The Work Will Show You

Sometime in the past 6 months – maybe a year – I read a proverb that left an impression on me. “The work will show you how to do it.” I want to cite it as Swedish, but for all I know it could have been Jewish, Confucius, or Vulcan. Since day one – 01December2014 – this has rung true with finding more efficient ways to work in my bakery, offering my products, et cetera. Every time I come away saying “Hmm, well, that was interesting – good, I’ve learned something new!”

Over the past few weeks my work has started showing me about itself in Dollars & Sense. Before the company started I figured I would sell both wholesale and retail – selling through stores would provide a steady income for my business while I would offer my products for retail direct as I found interested customers. During these past four months the ‘retail direct’ thing hasn’t happened much. When it has it’s been nice to get that extra income for my company, and frankly my business needs more of it.

To me a lot of people have a bizarre sense of ‘success’. Like with my music – after playing a 4 day long music festival I would get asked how successful the weekend had been. I’d say I played my music, I met a lot of people, I made them laugh, folks signed up on my mailing list, and I made new prospective contacts – in all, I had a good time. Then I would often receive a follow-up or clarification question about how much money I made, how many CDs I sold, and by that if the weekend had been ‘good’ or ‘bad’ AKA ‘successful’. Here’s my truth about these things – yes, if I go play music for four days straight I need that weekend to adequately pay off, but more than that I need it to be satisfying … or what was the point?

Since first hanging out my shingle that WIBC is open for business I’ve had a lot of satisfaction. The company has donated multiple times to a soup kitchen, I have met & had the pleasure of talking with a lot of great people, my business has expanded, I’ve laughed at my mistakes and laughed with people, I’ve sung at the top of my lungs late at night in an empty bakery while preparing dough, I’ve established a brand & a business and I’ve done it my way.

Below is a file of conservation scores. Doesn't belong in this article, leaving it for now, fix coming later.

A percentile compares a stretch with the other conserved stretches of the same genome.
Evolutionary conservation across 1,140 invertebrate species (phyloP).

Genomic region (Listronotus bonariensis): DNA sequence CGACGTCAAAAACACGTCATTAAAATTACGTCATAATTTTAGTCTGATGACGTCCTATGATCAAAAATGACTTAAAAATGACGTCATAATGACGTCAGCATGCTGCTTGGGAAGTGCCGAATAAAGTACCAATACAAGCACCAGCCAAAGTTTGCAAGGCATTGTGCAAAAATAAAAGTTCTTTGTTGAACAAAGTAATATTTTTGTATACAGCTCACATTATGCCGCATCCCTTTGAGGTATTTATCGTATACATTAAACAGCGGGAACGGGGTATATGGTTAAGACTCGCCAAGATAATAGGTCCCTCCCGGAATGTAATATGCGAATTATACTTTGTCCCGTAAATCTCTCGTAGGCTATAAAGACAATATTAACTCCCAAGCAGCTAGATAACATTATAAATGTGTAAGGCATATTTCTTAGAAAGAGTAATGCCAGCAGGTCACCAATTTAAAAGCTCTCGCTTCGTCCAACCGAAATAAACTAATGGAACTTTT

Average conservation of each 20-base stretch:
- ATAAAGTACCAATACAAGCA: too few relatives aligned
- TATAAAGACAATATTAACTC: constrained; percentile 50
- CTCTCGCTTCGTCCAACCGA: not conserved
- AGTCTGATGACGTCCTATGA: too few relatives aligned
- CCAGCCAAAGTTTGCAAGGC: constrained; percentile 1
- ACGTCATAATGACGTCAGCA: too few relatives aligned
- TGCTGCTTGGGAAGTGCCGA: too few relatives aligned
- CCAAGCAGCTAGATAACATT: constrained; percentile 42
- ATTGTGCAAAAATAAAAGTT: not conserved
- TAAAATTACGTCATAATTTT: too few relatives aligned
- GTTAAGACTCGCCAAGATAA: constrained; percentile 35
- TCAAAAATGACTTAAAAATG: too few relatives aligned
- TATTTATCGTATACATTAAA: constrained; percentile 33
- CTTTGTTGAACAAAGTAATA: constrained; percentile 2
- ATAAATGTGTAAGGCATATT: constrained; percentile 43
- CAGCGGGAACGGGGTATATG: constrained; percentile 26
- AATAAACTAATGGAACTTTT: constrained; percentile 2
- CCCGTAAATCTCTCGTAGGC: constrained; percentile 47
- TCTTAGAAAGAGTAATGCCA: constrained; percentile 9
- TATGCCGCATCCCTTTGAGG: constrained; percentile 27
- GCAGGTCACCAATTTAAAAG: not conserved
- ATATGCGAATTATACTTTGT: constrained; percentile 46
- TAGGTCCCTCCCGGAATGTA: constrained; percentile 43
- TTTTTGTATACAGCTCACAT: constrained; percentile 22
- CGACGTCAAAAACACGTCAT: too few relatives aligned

It’s all a great start, and depending on certain numbers I look at I’ve gotten to a better spot in four months than some companies do by two and three years.

Yet there’s the rub – the numbers creep back in … I may be in this business for a lot of things that aren’t typically considered in “proper business” – I’m in this for the happiness, I’m in this for the love, but I also have to have this adequately pay off, and right now it really isn’t. The ‘Money Thing’ isn’t working for me – and, paraphrasing from a famous prayer, I need to have the wisdom and courage to change what I can.

These past weeks I have been experimenting with products that keep in the same character of quality as my biscotti and yet will be more efficient to make – I may have the first of these to market as soon as next week. I have been given the idea of selling at conventions, festivals, and events – I’ve looked into this idea and I quite like the prospect. This past week or so this has grown into the idea of doing something I had resisted – selling at farmers markets.

The more I look at farmers markets, the more I think this is the way to go for WIBC – and perhaps has been all along, only that I have been obstinate … and it’s been the off season. Farmers markets – at least as I’ve seen them – present people who craft and believe in their products, often with colour and flair, that you don’t usually get from some mass brand name good that you can flip over and read “Made In Somewhere”. What part of ‘craft and believe in their products’ is not what I’ve been doing all a long? When I think of it that way, why wouldn’t I be there? Why wouldn’t I be doing something My Way with My Company among other self-employed growers, crafters, and producers who cherish bringing real goods to market?

At farmers markets I can do what I enjoy most with my baked goods – meet people, talk about what I do and what they enjoy, and as I’ve gotten to see when doing product demos … people receiving and enjoying what I’ve made. I also believe WIBC can get more of the exposure I’ve imagined for the company – reaching people with a fun business and good quality, pleasing (unique?) products. Neither I nor the people who have had my products so far get that the weeks I’m in my baking space producing biscotti, boxing it up, and shipping it off. I don’t see farmers markets as making me rich and fabulously famous – which isn’t what I want – but I do see it as giving my company the opportunity for the breath & life I’ve dreamt, a better avenue for the direction I’ve wanted to take this crazy baking-business idea, and for it to adequately pay off … because I need that, too.

My work is showing me how to do it, and it’s showing me things I did not imagine or expect – including my humility. So I believe I’ll keep taking this ride, and I’m glad to have you along with me.

All the Best, Don